I had the pleasure of working with my son AJ last week designing and planting a succulent garden. A client, Kelly McKinney who lives in Buda, Texas, wanted him to turn a forgotten vegetable garden into a succulent garden. When she mentioned succulents, he told her he knew just the person to collaborate with on the project: his mother.
And I was looking forward to the assignment. AJ’s guys would do the heavy lifting, AJ would tend to the watering system, I was in charge of the design and given free rein to buy what I thought would be appropriate for the garden, and, ultimately, I would not be in charge of maintenance. What a deal!
Sunday we visited with Kelly, and I saw the garden for the first time. Her house is in the center of a cul-de-sac and has a yard much larger than the usual home in the suburbs. This is the view of the back yard from her back porch.
The original garden was designed in three sections, each lined with a brick and rock border. The section to the left had a crape myrtle, a shrub I think might be a variegated boxwood euonymus (agaves I know; bushes, not so much), a clump of orange lantana, a sago palm, and a couple of rocks big enough to add interest.
The middle bed had a clump of grassy oregano, some rebar with fencing wire attached to make a trellis, and not much else. Notice the flat rocks level with the path that goes between the beds. We dug those out to use later. The grape vine on the fence behind it was separated from the bed by the path and the rock border and adds a nice green touch-and grapes if she wants them.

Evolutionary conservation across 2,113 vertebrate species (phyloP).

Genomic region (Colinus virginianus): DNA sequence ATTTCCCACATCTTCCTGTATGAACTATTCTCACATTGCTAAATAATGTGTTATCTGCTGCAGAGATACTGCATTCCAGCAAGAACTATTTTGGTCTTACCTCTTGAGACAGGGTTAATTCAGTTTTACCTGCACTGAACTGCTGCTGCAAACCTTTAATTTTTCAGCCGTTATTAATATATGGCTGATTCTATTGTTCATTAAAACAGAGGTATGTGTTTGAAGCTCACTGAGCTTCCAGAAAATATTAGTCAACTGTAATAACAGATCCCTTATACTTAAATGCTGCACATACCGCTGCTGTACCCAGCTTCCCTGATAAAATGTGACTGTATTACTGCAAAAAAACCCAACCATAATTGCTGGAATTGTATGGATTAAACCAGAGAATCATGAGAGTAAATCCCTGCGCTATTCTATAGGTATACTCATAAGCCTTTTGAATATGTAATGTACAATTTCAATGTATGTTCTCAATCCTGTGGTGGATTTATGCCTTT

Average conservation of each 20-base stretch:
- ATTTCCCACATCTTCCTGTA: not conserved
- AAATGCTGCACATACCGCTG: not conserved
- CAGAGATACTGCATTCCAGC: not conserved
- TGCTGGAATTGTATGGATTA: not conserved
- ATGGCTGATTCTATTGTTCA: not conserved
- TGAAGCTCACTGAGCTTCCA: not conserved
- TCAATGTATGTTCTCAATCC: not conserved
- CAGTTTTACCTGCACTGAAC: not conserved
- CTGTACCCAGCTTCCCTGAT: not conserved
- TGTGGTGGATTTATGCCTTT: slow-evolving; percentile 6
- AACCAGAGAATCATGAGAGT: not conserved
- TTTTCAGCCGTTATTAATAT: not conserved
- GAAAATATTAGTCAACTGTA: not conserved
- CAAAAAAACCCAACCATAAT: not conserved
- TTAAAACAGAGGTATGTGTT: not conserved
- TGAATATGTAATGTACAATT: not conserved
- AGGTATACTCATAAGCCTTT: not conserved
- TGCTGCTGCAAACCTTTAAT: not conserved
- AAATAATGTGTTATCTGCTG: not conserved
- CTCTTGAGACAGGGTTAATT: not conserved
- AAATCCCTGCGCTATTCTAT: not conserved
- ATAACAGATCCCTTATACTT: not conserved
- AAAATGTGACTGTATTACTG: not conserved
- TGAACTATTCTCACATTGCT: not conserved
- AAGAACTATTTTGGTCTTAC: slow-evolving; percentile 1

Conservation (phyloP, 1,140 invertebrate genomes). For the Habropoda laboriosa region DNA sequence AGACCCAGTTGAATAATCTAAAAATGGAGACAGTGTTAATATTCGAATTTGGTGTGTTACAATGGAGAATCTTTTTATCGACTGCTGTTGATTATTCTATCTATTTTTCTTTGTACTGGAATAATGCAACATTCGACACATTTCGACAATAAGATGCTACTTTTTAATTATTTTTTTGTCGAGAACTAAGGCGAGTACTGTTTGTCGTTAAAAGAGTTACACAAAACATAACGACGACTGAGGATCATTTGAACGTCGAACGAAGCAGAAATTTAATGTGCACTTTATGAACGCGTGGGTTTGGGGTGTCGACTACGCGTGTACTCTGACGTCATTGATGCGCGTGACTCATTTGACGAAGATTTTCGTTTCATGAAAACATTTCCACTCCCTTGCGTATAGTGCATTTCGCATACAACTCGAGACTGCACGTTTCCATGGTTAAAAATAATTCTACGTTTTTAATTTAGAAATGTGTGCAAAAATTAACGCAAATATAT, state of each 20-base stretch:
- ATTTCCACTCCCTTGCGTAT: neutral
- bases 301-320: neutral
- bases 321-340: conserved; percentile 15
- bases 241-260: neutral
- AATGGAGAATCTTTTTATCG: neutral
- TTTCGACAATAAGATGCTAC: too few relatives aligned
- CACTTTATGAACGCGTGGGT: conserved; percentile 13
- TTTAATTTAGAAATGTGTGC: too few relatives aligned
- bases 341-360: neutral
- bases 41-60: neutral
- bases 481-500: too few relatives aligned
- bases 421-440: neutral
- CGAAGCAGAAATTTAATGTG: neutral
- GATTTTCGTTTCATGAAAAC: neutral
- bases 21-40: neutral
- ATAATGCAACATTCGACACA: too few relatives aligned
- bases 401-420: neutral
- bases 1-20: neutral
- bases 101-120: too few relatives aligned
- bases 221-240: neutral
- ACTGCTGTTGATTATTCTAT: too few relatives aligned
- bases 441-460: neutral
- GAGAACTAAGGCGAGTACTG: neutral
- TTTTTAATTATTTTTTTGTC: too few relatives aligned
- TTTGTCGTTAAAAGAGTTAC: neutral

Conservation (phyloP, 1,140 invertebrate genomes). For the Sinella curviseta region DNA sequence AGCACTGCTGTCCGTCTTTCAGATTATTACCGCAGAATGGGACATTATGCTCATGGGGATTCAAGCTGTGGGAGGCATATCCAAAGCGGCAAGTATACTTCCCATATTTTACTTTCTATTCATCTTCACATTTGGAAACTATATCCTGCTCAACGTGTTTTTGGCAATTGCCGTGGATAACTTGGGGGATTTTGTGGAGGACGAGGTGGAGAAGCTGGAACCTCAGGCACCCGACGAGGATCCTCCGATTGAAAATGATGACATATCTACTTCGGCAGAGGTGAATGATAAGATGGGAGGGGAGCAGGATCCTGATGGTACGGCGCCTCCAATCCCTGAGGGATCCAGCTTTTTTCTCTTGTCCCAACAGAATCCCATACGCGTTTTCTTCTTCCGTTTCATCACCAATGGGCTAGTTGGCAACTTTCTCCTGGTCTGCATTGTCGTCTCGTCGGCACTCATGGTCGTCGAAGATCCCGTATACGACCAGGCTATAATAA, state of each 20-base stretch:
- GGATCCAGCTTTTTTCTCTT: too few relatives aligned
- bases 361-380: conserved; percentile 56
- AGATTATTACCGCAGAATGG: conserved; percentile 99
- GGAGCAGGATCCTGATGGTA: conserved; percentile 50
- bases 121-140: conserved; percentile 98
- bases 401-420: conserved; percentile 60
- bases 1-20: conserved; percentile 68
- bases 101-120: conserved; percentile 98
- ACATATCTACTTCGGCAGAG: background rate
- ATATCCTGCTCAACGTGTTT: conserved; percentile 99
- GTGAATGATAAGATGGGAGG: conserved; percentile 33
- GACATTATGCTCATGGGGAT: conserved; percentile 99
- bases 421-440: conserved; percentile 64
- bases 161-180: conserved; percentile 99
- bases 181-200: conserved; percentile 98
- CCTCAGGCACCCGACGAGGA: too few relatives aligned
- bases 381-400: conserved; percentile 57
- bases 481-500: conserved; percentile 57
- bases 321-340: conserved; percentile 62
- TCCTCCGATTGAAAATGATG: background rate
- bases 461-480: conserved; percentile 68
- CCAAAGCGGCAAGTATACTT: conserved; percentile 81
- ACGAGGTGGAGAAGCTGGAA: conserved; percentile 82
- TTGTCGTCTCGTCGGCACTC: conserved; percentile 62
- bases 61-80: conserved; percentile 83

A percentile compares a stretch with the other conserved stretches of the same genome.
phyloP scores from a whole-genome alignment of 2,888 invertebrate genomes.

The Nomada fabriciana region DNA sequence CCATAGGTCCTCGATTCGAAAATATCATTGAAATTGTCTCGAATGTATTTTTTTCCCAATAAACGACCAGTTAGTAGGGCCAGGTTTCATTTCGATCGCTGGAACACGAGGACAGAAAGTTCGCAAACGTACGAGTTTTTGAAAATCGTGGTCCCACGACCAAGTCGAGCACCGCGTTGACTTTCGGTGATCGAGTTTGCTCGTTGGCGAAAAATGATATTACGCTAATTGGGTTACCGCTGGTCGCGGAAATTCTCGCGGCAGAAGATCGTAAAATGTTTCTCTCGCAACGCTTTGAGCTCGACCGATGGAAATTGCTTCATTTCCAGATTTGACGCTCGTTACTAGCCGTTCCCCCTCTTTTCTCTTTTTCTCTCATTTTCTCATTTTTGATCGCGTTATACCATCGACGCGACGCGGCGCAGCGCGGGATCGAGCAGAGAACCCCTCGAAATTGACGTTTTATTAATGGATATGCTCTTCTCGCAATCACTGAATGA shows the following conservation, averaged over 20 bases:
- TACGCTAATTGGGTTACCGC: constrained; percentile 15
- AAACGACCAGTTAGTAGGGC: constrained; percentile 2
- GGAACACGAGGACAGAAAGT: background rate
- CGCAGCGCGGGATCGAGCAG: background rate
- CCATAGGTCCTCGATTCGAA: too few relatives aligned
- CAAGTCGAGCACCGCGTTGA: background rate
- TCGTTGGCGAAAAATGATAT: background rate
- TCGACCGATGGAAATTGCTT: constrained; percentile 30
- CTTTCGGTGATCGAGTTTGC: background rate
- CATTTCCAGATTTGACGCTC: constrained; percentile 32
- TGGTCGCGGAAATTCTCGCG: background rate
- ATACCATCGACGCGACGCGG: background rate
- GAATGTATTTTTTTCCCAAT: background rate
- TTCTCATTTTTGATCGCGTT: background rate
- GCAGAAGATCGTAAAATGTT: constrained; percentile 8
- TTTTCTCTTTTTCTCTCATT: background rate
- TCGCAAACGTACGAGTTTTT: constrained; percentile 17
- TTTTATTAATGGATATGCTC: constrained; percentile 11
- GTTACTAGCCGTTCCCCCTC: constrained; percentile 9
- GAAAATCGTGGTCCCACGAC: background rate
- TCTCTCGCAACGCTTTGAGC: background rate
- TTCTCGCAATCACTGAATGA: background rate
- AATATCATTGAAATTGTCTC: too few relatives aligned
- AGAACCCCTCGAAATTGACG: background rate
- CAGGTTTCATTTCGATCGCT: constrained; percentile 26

The right section matched the left with a crape myrtle, matching bush, and sago palm, along with two batches of lantana and two more rocks.
Kelly liked succulent plants and wanted something low-maintenance and drought-tolerant that had more to offer in looks and style than the vegetable garden that had ceased long ago to be productive. Realistically, nothing is completely maintenance-free, but succulent-type plants come about as close as you can get to low maintenance and low water needs, so a xeriscape garden would meet her needs nicely.
AJ and his crew had already cleaned out the weeds and sprayed with Round-Up to kill what they might have missed. The flat rocks in the path were dug up and set aside. Big rocks to use for hardscape decoration were also set aside.The oregano was so full of grass it would have been difficult if not impossible to keep clean, making it high-maintenance, so it had to go. Decomposed granite and pea-gravel were wheel-barrowed in and stockpiled on tarps till later. The rebar and wire and other trash were removed. The crape myrtles, boxwoods, and sago palms, being established, were worth keeping and Kelly liked them, so AJ had trimmed and cleaned them up. Landscape dirt was brought in by wheelbarrow and dumped in the middle bed to add height and interest. The plants we had purchased after visiting with Kelly Sunday were brought in to be planted as the beds were made ready.
As the crew supplied the muscle and AJ worked on the irrigation system, I got to do the fun stuff, deciding where the plants and rocks would go. And things began to take shape. Landscape fabric covered the path, the flat rocks were scattered here and there before the granite was spread over the path. Extra bricks were used to make a border at the front edge of the path.